- Bananas developed by the Honduran Agricultural Research Foundation (FHIA) are finding favour among local industry stakeholders.
- The Dwarf Hybrid is one of the popular varieties among local industry stakeholders.
- Chief Technical Director in the Ministry of Industry, Commerce, Agriculture and Fisheries, Dermon Spence, says the Ministry is committed to ensuring the return of the banana industry’s glory days.
Bananas developed by the Honduran Agricultural Research Foundation (FHIA) are finding favour among local industry stakeholders.
The varieties, inclusive of the ‘Goldfinger’ (FHIA-01), ‘Sweetheart’ (FHIA-3) and ‘Dwarf Hybrid’ (FHIA-25), are renowned for being disease-resistant and more suitable for cooking and processing into snacks.
They are cooked within five minutes when boiled, remain soft after being cooled and, as such, are marketed in their unripened state.
Research and market studies conducted in Jamaica and Honduras show that the new varieties are deemed ideal for the production of chips and other value-added outputs.
The Dwarf Hybrid is one of the popular varieties among local industry stakeholders.
It is highly resistant to the Black Sigatoka fungus, which devastated Jamaica’s banana crops in the past, as also the Panama Disease – a soil pathogen that initially infects the root system before destroying the entire tree.
Managing Director of Maroon’s Pride Banana Chips Factory in St. James, Robert Chambers, is one the stakeholders using the Dwarf Hybrid in the production of the popular snack.
A manufacturer for 25 years, he has been using the variety for the past four years and describes its quality as “good”.
Mr. Chambers says it guarantees the production of a substantial quantity of chips, noting that the finished product is usually of a high quality.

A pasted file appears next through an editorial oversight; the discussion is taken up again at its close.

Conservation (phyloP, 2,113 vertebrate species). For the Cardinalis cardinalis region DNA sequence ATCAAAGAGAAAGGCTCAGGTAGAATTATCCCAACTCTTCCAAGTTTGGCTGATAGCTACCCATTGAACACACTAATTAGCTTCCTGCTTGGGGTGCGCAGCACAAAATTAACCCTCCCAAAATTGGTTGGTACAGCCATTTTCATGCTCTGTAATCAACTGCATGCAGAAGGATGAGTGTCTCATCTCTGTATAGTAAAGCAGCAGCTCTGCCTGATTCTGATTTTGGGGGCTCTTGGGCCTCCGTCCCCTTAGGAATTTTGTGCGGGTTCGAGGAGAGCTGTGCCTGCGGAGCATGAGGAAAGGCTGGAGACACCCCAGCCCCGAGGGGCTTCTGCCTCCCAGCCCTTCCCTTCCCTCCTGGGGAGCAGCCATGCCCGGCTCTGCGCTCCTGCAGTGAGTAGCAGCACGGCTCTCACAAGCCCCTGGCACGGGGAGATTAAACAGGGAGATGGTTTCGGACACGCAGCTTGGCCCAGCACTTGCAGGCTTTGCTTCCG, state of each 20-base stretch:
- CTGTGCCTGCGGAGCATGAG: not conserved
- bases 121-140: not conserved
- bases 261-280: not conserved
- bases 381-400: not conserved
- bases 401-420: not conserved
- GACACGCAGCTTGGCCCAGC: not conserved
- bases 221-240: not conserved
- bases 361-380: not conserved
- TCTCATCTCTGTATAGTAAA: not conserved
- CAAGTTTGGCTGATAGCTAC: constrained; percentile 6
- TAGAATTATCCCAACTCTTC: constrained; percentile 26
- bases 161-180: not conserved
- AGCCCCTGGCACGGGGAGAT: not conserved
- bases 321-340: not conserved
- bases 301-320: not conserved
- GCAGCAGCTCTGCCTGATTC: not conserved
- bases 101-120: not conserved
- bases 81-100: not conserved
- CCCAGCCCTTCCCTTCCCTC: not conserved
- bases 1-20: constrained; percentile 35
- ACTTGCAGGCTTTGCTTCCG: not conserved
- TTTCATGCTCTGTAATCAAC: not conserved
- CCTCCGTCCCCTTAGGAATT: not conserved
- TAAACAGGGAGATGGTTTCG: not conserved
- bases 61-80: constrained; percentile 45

He believes the FHIA varieties can be a local industry game changer that serves to further strengthen Jamaica’s economy.
“When you plant one FHIA banana tree it reproduces 10 times. While it will take you approximately 14 months to get the first bunch of bananas, after that, every six to eight months you will get successive bunches,” he explains.
Mr. Chambers contends that if the work being done to develop the varieties locally continues, “I guarantee that, within a few years, we will be exporting instead of importing bananas.”
Chief Technical Director in the Ministry of Industry, Commerce, Agriculture and Fisheries, Dermon Spence, says the Ministry is committed to ensuring the return of the banana industry’s glory days.
Speaking at a recent forum, he said the Ministry will be collaborating with the Banana Board and farmers to achieve this.
“The successful expansion of the banana industry will be a win-win accomplishment, not just for our small farmers, but for bigger investors and exporters and indeed for the economy of Jamaica,” Mr. Spence said.
Meanwhile, General Manager of the Banana Board, Janet Conie, has underscored the need to “prepare ourselves while we work in getting the varieties that we need”.